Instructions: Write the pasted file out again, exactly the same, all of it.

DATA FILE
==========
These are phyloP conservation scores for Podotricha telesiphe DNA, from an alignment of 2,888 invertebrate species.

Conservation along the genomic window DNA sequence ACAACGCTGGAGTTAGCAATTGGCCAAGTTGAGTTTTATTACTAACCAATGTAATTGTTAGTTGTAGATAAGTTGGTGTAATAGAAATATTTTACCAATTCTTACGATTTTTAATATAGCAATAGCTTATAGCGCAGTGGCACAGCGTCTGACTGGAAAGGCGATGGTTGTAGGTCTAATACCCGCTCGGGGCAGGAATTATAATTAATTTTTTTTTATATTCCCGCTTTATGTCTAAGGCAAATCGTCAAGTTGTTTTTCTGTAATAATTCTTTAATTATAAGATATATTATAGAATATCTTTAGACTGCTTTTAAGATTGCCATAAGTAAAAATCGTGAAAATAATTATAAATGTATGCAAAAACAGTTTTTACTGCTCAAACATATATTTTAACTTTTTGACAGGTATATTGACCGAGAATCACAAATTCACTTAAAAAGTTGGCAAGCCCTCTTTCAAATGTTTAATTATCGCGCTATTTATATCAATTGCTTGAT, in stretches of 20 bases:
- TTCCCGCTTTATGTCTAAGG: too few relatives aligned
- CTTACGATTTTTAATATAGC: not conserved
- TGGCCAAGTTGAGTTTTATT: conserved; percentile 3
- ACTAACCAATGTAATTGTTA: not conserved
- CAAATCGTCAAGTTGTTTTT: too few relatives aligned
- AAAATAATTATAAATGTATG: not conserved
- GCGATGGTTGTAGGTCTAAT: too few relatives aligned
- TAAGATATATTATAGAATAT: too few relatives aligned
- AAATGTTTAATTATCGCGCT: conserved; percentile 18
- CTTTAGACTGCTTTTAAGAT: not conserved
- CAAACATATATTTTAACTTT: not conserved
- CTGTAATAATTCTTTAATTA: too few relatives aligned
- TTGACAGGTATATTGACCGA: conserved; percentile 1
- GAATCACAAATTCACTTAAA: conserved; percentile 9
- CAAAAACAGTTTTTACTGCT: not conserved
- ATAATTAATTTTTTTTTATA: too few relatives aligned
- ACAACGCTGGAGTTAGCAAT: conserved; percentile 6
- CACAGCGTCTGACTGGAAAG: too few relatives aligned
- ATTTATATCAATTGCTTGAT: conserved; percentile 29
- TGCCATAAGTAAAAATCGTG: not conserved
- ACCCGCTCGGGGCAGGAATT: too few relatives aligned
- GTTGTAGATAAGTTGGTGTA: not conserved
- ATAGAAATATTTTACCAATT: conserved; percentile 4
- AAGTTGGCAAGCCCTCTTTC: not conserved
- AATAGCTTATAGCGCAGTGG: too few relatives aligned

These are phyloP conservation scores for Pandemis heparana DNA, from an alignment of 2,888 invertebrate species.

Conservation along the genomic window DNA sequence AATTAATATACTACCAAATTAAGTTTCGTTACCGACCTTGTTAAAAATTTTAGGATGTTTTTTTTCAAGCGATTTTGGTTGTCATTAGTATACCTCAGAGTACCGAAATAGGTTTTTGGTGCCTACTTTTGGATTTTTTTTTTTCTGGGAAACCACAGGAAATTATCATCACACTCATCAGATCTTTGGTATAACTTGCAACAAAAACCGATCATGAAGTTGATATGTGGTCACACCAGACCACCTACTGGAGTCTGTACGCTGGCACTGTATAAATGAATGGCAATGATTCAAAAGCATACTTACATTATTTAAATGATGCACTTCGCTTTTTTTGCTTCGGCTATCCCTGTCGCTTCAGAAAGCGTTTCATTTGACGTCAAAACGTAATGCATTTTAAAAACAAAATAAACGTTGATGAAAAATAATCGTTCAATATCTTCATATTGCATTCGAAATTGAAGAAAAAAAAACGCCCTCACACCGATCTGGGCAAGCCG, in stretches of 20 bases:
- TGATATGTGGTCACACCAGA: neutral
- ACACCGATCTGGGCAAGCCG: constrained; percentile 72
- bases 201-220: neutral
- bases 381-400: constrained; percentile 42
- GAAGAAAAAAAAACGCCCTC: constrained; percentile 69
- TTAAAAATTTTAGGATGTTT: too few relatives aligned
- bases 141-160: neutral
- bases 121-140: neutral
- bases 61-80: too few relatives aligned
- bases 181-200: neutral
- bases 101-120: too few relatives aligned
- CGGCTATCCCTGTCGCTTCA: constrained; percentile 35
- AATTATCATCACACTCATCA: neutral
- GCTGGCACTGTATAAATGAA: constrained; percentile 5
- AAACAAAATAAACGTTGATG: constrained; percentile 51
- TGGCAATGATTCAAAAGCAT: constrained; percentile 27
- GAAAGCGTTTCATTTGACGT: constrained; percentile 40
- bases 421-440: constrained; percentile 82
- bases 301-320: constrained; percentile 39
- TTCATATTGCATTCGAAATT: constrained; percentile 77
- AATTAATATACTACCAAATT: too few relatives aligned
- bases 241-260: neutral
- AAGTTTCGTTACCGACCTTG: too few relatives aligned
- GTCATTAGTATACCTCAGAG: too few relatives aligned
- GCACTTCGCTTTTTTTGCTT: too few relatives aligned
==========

These are phyloP conservation scores for Podotricha telesiphe DNA, from an alignment of 2,888 invertebrate species.

Conservation along the genomic window DNA sequence ACAACGCTGGAGTTAGCAATTGGCCAAGTTGAGTTTTATTACTAACCAATGTAATTGTTAGTTGTAGATAAGTTGGTGTAATAGAAATATTTTACCAATTCTTACGATTTTTAATATAGCAATAGCTTATAGCGCAGTGGCACAGCGTCTGACTGGAAAGGCGATGGTTGTAGGTCTAATACCCGCTCGGGGCAGGAATTATAATTAATTTTTTTTTATATTCCCGCTTTATGTCTAAGGCAAATCGTCAAGTTGTTTTTCTGTAATAATTCTTTAATTATAAGATATATTATAGAATATCTTTAGACTGCTTTTAAGATTGCCATAAGTAAAAATCGTGAAAATAATTATAAATGTATGCAAAAACAGTTTTTACTGCTCAAACATATATTTTAACTTTTTGACAGGTATATTGACCGAGAATCACAAATTCACTTAAAAAGTTGGCAAGCCCTCTTTCAAATGTTTAATTATCGCGCTATTTATATCAATTGCTTGAT, in stretches of 20 bases:
- TTCCCGCTTTATGTCTAAGG: too few relatives aligned
- CTTACGATTTTTAATATAGC: not conserved
- TGGCCAAGTTGAGTTTTATT: conserved; percentile 3
- ACTAACCAATGTAATTGTTA: not conserved
- CAAATCGTCAAGTTGTTTTT: too few relatives aligned
- AAAATAATTATAAATGTATG: not conserved
- GCGATGGTTGTAGGTCTAAT: too few relatives aligned
- TAAGATATATTATAGAATAT: too few relatives aligned
- AAATGTTTAATTATCGCGCT: conserved; percentile 18
- CTTTAGACTGCTTTTAAGAT: not conserved
- CAAACATATATTTTAACTTT: not conserved
- CTGTAATAATTCTTTAATTA: too few relatives aligned
- TTGACAGGTATATTGACCGA: conserved; percentile 1
- GAATCACAAATTCACTTAAA: conserved; percentile 9
- CAAAAACAGTTTTTACTGCT: not conserved
- ATAATTAATTTTTTTTTATA: too few relatives aligned
- ACAACGCTGGAGTTAGCAAT: conserved; percentile 6
- CACAGCGTCTGACTGGAAAG: too few relatives aligned
- ATTTATATCAATTGCTTGAT: conserved; percentile 29
- TGCCATAAGTAAAAATCGTG: not conserved
- ACCCGCTCGGGGCAGGAATT: too few relatives aligned
- GTTGTAGATAAGTTGGTGTA: not conserved
- ATAGAAATATTTTACCAATT: conserved; percentile 4
- AAGTTGGCAAGCCCTCTTTC: not conserved
- AATAGCTTATAGCGCAGTGG: too few relatives aligned

These are phyloP conservation scores for Pandemis heparana DNA, from an alignment of 2,888 invertebrate species.

Conservation along the genomic window DNA sequence AATTAATATACTACCAAATTAAGTTTCGTTACCGACCTTGTTAAAAATTTTAGGATGTTTTTTTTCAAGCGATTTTGGTTGTCATTAGTATACCTCAGAGTACCGAAATAGGTTTTTGGTGCCTACTTTTGGATTTTTTTTTTTCTGGGAAACCACAGGAAATTATCATCACACTCATCAGATCTTTGGTATAACTTGCAACAAAAACCGATCATGAAGTTGATATGTGGTCACACCAGACCACCTACTGGAGTCTGTACGCTGGCACTGTATAAATGAATGGCAATGATTCAAAAGCATACTTACATTATTTAAATGATGCACTTCGCTTTTTTTGCTTCGGCTATCCCTGTCGCTTCAGAAAGCGTTTCATTTGACGTCAAAACGTAATGCATTTTAAAAACAAAATAAACGTTGATGAAAAATAATCGTTCAATATCTTCATATTGCATTCGAAATTGAAGAAAAAAAAACGCCCTCACACCGATCTGGGCAAGCCG, in stretches of 20 bases:
- TGATATGTGGTCACACCAGA: neutral
- ACACCGATCTGGGCAAGCCG: constrained; percentile 72
- bases 201-220: neutral
- bases 381-400: constrained; percentile 42
- GAAGAAAAAAAAACGCCCTC: constrained; percentile 69
- TTAAAAATTTTAGGATGTTT: too few relatives aligned
- bases 141-160: neutral
- bases 121-140: neutral
- bases 61-80: too few relatives aligned
- bases 181-200: neutral
- bases 101-120: too few relatives aligned
- CGGCTATCCCTGTCGCTTCA: constrained; percentile 35
- AATTATCATCACACTCATCA: neutral
- GCTGGCACTGTATAAATGAA: constrained; percentile 5
- AAACAAAATAAACGTTGATG: constrained; percentile 51
- TGGCAATGATTCAAAAGCAT: constrained; percentile 27
- GAAAGCGTTTCATTTGACGT: constrained; percentile 40
- bases 421-440: constrained; percentile 82
- bases 301-320: constrained; percentile 39
- TTCATATTGCATTCGAAATT: constrained; percentile 77
- AATTAATATACTACCAAATT: too few relatives aligned
- bases 241-260: neutral
- AAGTTTCGTTACCGACCTTG: too few relatives aligned
- GTCATTAGTATACCTCAGAG: too few relatives aligned
- GCACTTCGCTTTTTTTGCTT: too few relatives aligned